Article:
A study published last summer in Cancer Research shows that fructose is even more of a nutritional villain than previously suspected. More than any other kind of sugar, it appears to trigger cancer cells to divide and proliferate.
Researchers at the University of California–Los Angeles extracted pancreatic tumor cells from patients and grew the cells in petri dishes. They added glucose (another simple sugar long known to fuel the growth of cancer cells) to one dish and fructose to the other. The cancer cells used both glucose and fructose as fuel, but the fructose also activated the cellular pathway that drives cell division while triggering cellular activities that helped cancer cells rapidly metabolize both fructose and glucose.
The main source of fructose in the North American diet is high-fructose corn syrup and other refined sweeteners, such as sucrose, dextrose and maltose. U.S. consumption of high-fructose corn syrup alone shot up 1,000 percent between 1970 and 1990.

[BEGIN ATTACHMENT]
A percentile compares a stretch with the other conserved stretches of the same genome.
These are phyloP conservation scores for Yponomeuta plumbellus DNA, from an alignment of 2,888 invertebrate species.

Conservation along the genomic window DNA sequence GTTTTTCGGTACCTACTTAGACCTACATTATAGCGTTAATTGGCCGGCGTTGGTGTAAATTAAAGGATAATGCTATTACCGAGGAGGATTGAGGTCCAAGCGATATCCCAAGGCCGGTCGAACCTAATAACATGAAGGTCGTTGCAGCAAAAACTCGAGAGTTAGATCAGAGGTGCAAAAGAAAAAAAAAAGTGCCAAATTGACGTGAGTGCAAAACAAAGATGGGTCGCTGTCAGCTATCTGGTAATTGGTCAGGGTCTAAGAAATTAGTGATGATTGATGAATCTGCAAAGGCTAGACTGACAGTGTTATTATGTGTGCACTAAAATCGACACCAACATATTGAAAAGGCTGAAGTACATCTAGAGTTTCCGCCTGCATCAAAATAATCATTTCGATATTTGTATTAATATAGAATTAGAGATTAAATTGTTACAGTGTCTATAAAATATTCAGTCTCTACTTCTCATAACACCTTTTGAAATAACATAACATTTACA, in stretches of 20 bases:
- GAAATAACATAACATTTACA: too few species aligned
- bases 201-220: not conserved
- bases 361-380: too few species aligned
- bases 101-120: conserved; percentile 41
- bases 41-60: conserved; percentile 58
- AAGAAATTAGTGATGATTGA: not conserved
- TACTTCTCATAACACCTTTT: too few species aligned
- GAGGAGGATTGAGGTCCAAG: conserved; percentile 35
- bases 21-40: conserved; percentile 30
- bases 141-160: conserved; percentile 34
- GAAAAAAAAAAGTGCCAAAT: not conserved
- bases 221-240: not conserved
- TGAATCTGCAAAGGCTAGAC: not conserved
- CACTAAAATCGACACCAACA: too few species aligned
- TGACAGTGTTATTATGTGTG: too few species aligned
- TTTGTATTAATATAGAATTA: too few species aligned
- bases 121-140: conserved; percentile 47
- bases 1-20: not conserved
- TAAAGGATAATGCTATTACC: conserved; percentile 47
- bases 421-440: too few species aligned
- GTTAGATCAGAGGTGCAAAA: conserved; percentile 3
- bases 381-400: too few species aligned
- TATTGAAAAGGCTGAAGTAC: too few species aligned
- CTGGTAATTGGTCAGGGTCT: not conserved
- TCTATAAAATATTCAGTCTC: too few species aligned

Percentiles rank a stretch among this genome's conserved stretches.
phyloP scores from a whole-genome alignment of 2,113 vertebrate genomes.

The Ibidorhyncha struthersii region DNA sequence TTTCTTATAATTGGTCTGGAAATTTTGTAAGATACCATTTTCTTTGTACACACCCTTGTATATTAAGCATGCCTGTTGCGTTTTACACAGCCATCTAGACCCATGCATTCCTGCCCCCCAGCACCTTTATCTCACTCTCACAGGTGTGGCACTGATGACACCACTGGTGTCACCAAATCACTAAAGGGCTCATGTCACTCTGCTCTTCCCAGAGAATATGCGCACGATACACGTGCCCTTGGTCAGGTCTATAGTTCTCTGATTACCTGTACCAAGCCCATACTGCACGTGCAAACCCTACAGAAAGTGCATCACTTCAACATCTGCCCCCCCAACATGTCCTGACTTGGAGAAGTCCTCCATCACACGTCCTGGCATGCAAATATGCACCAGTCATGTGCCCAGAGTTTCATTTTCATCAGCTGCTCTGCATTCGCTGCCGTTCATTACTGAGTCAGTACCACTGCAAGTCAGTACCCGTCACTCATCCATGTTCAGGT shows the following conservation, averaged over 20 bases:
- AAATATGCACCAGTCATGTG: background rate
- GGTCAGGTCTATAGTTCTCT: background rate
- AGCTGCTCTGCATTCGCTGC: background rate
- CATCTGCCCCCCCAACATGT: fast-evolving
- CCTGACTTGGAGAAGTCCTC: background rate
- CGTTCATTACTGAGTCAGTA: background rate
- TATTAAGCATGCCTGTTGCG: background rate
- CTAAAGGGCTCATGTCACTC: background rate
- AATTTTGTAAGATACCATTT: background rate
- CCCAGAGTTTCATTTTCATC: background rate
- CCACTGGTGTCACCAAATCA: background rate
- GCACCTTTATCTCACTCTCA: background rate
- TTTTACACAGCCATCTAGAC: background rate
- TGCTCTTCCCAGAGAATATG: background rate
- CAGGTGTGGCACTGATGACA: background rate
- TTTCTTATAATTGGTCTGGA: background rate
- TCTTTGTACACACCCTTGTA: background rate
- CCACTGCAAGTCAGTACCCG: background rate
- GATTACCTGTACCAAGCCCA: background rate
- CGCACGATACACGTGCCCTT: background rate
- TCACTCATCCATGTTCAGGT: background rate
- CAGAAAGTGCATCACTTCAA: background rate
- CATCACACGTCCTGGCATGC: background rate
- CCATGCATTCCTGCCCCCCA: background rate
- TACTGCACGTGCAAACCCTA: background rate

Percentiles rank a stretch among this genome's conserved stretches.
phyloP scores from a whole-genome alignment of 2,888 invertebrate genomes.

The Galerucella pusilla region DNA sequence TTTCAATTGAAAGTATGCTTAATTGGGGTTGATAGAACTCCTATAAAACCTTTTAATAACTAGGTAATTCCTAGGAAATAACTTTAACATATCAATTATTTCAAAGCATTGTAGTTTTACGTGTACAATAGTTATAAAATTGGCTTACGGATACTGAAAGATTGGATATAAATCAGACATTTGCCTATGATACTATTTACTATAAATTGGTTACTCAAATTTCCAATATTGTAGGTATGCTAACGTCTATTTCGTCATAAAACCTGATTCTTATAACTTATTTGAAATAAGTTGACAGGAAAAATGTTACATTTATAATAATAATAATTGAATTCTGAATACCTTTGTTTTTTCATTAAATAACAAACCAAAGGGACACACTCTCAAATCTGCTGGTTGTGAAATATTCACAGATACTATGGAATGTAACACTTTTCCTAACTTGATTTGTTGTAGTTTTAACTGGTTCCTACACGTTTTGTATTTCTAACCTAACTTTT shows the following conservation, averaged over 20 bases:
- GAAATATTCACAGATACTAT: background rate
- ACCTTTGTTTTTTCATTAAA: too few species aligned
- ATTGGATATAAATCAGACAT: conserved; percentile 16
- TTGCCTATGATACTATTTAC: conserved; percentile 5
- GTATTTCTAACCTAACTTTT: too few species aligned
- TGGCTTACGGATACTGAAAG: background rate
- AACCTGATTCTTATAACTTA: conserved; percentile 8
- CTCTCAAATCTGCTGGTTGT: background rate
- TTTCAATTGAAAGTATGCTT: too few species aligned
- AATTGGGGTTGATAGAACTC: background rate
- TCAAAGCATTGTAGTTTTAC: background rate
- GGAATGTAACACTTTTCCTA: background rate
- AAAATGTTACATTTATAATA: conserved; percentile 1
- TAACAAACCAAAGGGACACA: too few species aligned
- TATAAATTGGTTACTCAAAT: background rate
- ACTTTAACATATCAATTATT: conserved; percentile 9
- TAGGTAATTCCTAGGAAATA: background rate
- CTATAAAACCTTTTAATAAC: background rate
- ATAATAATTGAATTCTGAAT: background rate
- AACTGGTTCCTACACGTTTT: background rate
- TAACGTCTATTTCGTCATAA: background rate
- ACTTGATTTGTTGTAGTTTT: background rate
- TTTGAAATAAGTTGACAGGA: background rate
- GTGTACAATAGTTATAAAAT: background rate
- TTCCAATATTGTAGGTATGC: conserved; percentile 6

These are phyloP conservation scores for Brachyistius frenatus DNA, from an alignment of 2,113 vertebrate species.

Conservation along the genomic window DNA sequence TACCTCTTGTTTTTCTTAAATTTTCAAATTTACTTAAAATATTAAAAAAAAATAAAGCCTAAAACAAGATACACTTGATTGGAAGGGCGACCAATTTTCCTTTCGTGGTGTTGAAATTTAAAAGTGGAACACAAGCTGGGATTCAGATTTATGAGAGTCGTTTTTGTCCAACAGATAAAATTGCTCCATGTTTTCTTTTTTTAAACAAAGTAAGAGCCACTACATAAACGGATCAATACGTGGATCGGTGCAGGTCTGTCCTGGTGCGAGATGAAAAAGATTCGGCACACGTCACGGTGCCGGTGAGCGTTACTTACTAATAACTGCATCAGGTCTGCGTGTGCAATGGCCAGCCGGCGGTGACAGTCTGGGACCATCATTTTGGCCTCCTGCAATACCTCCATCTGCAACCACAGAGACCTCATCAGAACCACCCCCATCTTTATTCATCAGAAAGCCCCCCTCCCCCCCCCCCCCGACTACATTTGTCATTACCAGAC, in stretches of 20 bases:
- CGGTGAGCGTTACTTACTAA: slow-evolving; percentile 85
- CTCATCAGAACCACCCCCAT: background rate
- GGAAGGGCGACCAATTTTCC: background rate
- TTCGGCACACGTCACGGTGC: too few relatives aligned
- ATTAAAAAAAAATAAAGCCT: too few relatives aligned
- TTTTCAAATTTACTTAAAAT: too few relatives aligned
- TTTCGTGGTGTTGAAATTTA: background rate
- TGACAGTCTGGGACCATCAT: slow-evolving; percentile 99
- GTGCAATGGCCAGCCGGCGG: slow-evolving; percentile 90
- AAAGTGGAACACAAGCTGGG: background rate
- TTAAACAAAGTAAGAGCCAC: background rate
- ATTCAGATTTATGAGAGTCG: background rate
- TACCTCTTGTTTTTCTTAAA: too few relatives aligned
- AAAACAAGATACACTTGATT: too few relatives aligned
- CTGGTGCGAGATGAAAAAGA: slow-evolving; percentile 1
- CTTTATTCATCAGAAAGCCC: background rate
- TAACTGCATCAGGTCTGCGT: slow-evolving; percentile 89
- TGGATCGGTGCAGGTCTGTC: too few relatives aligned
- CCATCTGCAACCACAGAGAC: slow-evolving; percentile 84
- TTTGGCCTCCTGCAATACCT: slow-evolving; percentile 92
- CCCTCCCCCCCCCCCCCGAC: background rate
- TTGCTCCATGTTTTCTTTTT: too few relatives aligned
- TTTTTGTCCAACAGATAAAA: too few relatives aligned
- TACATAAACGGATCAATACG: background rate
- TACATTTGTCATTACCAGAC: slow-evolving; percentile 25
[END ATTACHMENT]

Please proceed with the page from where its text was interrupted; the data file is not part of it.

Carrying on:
Today, the average American eats 70 grams of fructose per day — a number triple the recommended daily limit.
The best way to limit fructose intake is to greatly reduce or eliminate processed foods and sweetened beverages from your diet. But you can further limit your total fructose intake by choosing fruits — like berries and stone fruits — that have lower fructose concentrations, and going easy on fruit juices and dried fruits, which deliver a lot of fructose per serving. Osteopathic physician and New York Times best-selling author Joseph Mercola, MD, suggests no more than 20 grams of fructose per day, with no more than 15 grams coming from fruit.
Next: Which fruit has the most fructose?
The Fructose in Fruit
Fruits are good sources of nutrients and fiber, but some contain a significant payload of fructose, too. Here’s a low-to-high listing of some commonly eaten fruits (grams of fructose in bold):
Peaches — 1 cup, 154 g — 2.36 g
Clementines — 2 fruits, 148 g — 2.42 g
Raspberries — 1 cup, 123 g — 2.89 g
Pineapples — 1 cup, 165 g — 3.50 g
Grapefruit — 1 cup, 230 g — 4.07 g
Bananas — 1 cup, 150 g — 7.28 g
Apples — 1 cup, 125 g — 7.37 g
Mangoes — 1 cup, 165 g — 7.72 g
Pears — 1 fruit, 148 g — 9.22 g
Source: Experience Life